'I would like to think that all the politically correct Brits who lined up to condemn me for "juxtapositional racism" might say a word or two about the extinction of media freedom in a major Commonwealth country, but I am not holding my breath'
South Africa is a country decidedly pas comme les autres. The current girls’ netball championship, for example, has strict rules about racial quotas for the teams. Games are won by one side but points are deducted for racial quota deficiencies and the game is then awarded to the other side. One of the teams, representing the southern part of North West province, bears the name North West South. Or take the case of the African National Congress guerrilla Robert McBride, who placed a bomb in a bar, killing and maiming a number of people. Pardoned and then amnestied by the ANC government, he was then made a police commissioner. One newspaper suggested it was anomalous to make a murderer a senior policeman. McBride sued for defamation and the Supreme Court of Appeal, no less, found in McBride’s favour, arguing that his amnesty had effectively reversed the historical fact that he was a murderer, even though no one disputes that he killed those people. McBride has meanwhile lost his job for repeated drunk driving.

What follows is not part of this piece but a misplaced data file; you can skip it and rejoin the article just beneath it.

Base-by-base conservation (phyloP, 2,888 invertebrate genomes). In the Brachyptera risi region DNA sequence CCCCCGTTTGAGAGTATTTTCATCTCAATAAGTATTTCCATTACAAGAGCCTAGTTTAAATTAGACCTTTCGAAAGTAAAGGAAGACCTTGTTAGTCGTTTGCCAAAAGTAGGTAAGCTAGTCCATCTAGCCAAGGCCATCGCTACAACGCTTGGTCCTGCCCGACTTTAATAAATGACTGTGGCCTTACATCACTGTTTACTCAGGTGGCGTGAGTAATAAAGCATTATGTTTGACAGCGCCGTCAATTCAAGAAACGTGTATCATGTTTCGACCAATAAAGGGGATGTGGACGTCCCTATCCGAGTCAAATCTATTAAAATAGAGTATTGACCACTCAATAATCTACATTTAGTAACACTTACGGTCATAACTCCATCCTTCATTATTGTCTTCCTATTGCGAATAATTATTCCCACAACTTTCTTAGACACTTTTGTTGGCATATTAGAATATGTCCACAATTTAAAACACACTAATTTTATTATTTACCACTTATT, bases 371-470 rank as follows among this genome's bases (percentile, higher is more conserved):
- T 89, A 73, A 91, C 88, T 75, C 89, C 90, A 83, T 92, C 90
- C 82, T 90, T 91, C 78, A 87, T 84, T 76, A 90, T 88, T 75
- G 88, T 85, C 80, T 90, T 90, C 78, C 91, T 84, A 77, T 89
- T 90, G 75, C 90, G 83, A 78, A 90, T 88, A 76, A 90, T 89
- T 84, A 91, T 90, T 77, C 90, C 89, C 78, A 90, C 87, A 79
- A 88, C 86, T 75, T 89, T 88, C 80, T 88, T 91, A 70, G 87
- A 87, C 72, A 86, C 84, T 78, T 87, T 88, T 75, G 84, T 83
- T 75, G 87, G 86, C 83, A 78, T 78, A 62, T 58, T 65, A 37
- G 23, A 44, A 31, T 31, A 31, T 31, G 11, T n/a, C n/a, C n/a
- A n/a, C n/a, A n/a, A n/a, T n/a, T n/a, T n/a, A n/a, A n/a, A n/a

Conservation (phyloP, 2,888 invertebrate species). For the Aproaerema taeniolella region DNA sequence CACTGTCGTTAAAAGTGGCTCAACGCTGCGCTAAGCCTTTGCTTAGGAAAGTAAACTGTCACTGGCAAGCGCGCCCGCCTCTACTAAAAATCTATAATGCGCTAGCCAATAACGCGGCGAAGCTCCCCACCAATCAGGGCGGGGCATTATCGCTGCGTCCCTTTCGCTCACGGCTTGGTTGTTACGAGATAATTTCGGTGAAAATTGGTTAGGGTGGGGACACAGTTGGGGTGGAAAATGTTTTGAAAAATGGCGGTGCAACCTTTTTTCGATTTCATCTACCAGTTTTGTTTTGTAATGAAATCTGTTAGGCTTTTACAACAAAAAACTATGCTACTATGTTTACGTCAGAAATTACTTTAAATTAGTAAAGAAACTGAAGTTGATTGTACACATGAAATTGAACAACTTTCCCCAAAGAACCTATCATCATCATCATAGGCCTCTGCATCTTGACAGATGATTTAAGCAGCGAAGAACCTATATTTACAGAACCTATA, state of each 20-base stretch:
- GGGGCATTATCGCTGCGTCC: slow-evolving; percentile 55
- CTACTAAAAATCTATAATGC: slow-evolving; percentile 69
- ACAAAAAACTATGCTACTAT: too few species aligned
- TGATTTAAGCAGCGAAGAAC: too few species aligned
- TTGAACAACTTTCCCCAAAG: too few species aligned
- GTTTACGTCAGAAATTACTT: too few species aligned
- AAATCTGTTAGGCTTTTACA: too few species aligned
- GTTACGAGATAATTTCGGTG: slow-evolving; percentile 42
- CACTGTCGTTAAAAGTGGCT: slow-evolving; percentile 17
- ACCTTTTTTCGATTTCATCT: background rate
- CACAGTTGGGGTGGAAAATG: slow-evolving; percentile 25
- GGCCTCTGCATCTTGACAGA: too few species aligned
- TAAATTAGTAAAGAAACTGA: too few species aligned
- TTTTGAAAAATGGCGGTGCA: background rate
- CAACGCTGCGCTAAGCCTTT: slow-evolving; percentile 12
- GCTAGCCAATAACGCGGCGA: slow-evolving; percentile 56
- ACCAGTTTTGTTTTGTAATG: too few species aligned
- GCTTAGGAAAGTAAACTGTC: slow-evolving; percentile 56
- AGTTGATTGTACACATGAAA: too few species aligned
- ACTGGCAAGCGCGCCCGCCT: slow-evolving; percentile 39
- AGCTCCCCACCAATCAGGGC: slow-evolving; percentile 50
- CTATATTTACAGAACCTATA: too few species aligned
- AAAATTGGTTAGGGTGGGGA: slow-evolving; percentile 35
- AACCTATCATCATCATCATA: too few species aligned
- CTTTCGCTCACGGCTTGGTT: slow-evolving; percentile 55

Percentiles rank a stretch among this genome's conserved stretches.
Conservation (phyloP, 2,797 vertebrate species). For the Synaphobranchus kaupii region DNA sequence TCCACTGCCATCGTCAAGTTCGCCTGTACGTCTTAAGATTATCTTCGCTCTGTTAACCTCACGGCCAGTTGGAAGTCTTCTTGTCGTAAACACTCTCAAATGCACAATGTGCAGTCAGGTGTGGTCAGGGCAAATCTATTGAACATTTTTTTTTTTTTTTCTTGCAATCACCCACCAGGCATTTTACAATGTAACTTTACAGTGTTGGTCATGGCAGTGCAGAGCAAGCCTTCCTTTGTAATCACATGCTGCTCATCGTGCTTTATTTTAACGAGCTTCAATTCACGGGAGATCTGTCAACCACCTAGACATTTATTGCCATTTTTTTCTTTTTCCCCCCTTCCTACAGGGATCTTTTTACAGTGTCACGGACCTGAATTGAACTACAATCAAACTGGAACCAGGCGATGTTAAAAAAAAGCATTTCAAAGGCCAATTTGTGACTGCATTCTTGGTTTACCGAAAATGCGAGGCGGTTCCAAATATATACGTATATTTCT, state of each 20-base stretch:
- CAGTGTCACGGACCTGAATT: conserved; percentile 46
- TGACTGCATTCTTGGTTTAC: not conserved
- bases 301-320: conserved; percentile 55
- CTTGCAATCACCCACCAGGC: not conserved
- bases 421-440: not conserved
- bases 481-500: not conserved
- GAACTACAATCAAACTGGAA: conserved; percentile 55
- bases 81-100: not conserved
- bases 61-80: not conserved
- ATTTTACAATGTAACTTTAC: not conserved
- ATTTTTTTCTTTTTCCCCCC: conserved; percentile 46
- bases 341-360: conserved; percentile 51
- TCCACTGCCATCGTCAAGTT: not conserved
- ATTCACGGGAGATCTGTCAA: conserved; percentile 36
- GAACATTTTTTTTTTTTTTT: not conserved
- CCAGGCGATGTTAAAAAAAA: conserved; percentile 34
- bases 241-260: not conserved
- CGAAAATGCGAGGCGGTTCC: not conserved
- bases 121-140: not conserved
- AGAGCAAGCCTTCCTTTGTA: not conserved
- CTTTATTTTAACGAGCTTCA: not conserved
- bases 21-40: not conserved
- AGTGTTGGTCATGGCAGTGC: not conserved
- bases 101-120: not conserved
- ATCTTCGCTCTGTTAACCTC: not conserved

Telling the unvarnished truth about a society like this is a risky business, for the post-revolutionary landscape is inhabited not just by political ideologues but by ideological entrepreneurs, scavengers and rent-seekers, all determined to impose their own hegemonic truth. And South Africa is a society in which becoming a Trotskyist can be a shrewd career move. For years, such people have written to publications I write for, demanding that I not be published and that someone more “progressive” (such as themselves) be asked to write instead. Recently, they targeted a blog I wrote for the London Review of Books, arguing that I was guilty of what might — at a considerable stretch — be called juxtapositional racism. This time they managed to round up a considerable number of doubtless unsuspecting allies on the British rent-a-crowd Left to sign up with them. I have never bothered to defend myself against such nonsense, for that would be to take it too seriously. But note that whereas in the old days when you disagreed with someone you wrote and said why, the demand now is that you not be allowed a voice at all, a form of fatwa.
Which brings one to the vexed question of press freedom in South Africa. The ANC has never understood a free press. In exile, its publications were all examples of “I-speak-your-weight” Marxism-Leninism with no room for any plurality or difference of opinion. Ever since the ANC came to power in 1994 it has sought to establish an uncritical “consensus” with the press, trying to reduce it to a tame toeing of the party line, a tactic which had largely succeeded with the churches. The press was scared of the former President Thabo Mbeki and deferential to him but he in turn knew that a formal gagging of the press would cost him dearly in the international gallery of opinion. Such worries have now been cast aside by President Jacob Zuma’s henchmen, who are less sophisticated and more parochial.
The Zuma-ites started by rushing through a bill allowing a parliamentary